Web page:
- Bond offering `does not mean Abengoa is back in favor'
- Abengoa's shares have plunged 64% in past six months
Abengoa SA, the Spanish renewable energy company that’s lost almost two-thirds of its market value in the past six months, completed the first bond offering in Spain for a clean power project, according to two people familiar with the deal.
Abengoa raised 285 million euros ($318 million) to refinance its Solaben Electricidad 1 and Solaben Electricidad 6 solar-thermal power plants, according to the people, who asked not to be identified because they’re not authorized to discuss the deal. The Seville, Spain-based company priced the deal Sept. 25 and it settled Wednesday, before its Abengoa Yield holding company acquired the facilities.
Abengoa’s shares have slumped this year as it struggles to shore up its balance sheet. Completing this deal is more a sign of investors’ interest in this type of bond, which is backed by a steady stream of long-term revenue, than in a renewed sense of confidence in the company.
“The success of the Solaben issue does not mean that Abengoa is back in favor with the financial markets,” said Maxime Kogge, a credit analyst at Spread Research in Lyon, France.
Spain is seeking to tap into a growing appetite for project bonds, in part to reduce pressure on domestic banks that struggled through the European banking crisis. Institutional investors such as insurance companies are keen to match their liabilities with the predictable, long-term returns offered by infrastructure bonds. That helped investors overcome concern with Abengoa.
Abengoa’s Class B shares rose 1.45 percent to 84 cents on the euro at 9:46 a.m. in Madrid trading.
“There’s a movement toward the capital markets,” said Charles Poole-Warren, a Madrid-based partner at the law firm Allen & Overy LLP, who didn’t work on the Solaben deal. “It’s a trend that is happening, and will continue to happen.”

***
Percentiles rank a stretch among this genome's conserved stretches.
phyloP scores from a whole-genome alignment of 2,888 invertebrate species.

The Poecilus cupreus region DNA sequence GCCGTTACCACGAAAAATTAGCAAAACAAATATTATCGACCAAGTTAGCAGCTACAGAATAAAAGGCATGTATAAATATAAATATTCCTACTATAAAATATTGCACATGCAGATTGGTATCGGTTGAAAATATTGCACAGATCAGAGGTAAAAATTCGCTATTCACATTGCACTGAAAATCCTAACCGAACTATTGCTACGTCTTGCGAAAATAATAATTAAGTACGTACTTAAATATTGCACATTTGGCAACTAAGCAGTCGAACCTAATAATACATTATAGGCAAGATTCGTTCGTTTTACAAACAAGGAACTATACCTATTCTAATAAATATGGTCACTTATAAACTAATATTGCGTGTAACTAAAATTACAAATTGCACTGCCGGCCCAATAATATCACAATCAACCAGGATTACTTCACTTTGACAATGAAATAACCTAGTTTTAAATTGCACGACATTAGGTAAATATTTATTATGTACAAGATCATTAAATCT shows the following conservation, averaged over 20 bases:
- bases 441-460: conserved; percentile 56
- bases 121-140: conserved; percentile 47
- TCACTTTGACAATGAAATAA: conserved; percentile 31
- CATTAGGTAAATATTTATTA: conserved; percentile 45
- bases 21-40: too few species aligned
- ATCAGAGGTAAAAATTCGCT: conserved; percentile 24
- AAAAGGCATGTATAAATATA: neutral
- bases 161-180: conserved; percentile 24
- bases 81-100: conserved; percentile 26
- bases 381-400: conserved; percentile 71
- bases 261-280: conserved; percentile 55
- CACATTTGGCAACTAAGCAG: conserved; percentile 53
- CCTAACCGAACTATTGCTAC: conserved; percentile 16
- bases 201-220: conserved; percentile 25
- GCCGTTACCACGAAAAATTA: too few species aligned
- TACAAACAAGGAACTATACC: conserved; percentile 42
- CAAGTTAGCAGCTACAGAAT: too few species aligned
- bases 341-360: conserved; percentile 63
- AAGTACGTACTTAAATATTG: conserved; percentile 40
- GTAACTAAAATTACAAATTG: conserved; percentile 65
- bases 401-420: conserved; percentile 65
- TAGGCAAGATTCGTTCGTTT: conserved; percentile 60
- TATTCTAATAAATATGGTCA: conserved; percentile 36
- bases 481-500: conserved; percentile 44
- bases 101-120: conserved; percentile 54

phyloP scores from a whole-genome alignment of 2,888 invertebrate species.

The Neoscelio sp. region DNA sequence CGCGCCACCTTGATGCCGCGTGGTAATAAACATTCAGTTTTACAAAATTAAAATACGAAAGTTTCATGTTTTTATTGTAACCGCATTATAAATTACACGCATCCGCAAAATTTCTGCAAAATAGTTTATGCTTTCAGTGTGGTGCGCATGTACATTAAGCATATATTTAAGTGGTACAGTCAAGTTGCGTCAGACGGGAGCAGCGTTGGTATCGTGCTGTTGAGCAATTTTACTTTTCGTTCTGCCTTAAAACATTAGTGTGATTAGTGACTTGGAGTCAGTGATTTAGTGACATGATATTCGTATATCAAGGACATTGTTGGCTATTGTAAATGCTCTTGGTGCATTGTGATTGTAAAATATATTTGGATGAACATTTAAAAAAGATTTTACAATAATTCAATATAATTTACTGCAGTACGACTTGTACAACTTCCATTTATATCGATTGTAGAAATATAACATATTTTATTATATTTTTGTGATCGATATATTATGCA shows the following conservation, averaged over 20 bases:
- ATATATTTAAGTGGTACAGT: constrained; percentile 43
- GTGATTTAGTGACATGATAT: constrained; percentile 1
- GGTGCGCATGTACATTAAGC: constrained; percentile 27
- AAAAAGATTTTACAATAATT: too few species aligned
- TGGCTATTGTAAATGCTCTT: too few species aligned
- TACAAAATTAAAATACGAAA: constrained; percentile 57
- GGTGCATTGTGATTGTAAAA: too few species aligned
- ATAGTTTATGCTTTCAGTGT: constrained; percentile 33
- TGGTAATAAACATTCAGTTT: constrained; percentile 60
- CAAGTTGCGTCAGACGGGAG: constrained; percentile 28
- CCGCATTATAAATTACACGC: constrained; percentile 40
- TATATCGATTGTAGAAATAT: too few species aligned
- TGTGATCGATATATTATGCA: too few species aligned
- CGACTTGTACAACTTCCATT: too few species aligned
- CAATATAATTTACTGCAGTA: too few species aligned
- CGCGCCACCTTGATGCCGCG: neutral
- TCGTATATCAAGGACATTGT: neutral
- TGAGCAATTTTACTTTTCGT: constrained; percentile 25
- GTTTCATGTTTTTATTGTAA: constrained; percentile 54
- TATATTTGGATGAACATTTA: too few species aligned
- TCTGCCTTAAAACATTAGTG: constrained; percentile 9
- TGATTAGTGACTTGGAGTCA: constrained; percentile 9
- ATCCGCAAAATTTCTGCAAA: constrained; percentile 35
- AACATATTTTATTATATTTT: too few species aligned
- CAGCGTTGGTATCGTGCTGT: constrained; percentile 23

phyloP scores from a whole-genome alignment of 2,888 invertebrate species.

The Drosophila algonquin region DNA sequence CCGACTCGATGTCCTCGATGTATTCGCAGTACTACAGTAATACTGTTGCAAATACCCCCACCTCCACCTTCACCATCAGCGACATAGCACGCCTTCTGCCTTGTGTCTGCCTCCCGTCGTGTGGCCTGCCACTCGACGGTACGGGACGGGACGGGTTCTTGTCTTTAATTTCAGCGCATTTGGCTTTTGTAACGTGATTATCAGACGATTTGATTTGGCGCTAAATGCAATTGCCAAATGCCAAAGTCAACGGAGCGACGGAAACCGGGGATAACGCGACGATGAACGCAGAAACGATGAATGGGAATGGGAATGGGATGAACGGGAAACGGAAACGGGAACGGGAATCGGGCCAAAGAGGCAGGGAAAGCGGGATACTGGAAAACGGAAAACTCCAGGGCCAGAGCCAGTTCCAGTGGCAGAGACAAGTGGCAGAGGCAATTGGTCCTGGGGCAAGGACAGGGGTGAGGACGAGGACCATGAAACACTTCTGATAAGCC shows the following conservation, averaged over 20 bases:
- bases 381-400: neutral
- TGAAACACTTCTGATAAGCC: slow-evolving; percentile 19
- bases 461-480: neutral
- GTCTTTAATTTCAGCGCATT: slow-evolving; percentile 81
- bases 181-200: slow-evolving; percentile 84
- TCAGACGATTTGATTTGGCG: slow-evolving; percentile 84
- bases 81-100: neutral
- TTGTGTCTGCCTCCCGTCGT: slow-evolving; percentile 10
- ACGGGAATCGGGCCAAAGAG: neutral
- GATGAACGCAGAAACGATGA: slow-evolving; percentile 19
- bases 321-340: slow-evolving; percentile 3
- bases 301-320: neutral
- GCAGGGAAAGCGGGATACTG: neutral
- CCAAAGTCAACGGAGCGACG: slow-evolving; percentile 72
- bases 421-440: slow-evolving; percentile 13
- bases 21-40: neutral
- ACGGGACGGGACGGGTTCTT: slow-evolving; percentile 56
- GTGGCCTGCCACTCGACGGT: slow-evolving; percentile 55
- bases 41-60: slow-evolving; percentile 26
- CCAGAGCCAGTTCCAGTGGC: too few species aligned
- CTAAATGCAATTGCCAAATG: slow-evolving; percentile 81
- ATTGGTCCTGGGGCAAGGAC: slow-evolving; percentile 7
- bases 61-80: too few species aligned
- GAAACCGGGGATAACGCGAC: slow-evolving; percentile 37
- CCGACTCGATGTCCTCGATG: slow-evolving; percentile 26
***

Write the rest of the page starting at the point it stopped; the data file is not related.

The Solaben bonds mature in about 19 years and have a coupon of 3.758 percent. Citigroup Inc., Credit Agricole SA and Banco Santander SA led the deal, according to the people who were familiar with the deal. Standard & Poor’s rated the bonds BBB in July, two levels above junk.
The Solaben 1 and Solaben 6 plants each have 50 megawatts of capacity and began operations in Spain’s Extremadura region in 2013. They use parabolic trough technology -- curved mirrors that focus sunlight to heat tubes filled with a fluid that drives a turbine to produce electricity.
The Solaben offering is the third in Spain to finance specific infrastructure projects and the first for a clean-energy plant, said Gonzalo Cantabrana Fernandez, an analyst at Standard & Poor’s in Madrid.
These type of non-recourse notes are typically secured by underlying assets, a model that’s more common elsewhere in western Europe and North America.
That format helped Abengoa complete the deal because the debt isn’t linked to its own credit risk. The company has struggled to calm investors after announcing Aug. 3. plans to raise 650 million euros, just days after saying free cash-flow this year will be as much as 800 million euros lower than previously forecast. Chairman Felipe Benjumea said Sept. 24 that he would step down after 25 years.
Abengoa spokespeople didn’t immediately comment on the issuance.
“Solaben bondholders primarily watch the merits of the project, and the quality of the sponsor is a secondary element,” Kogge said.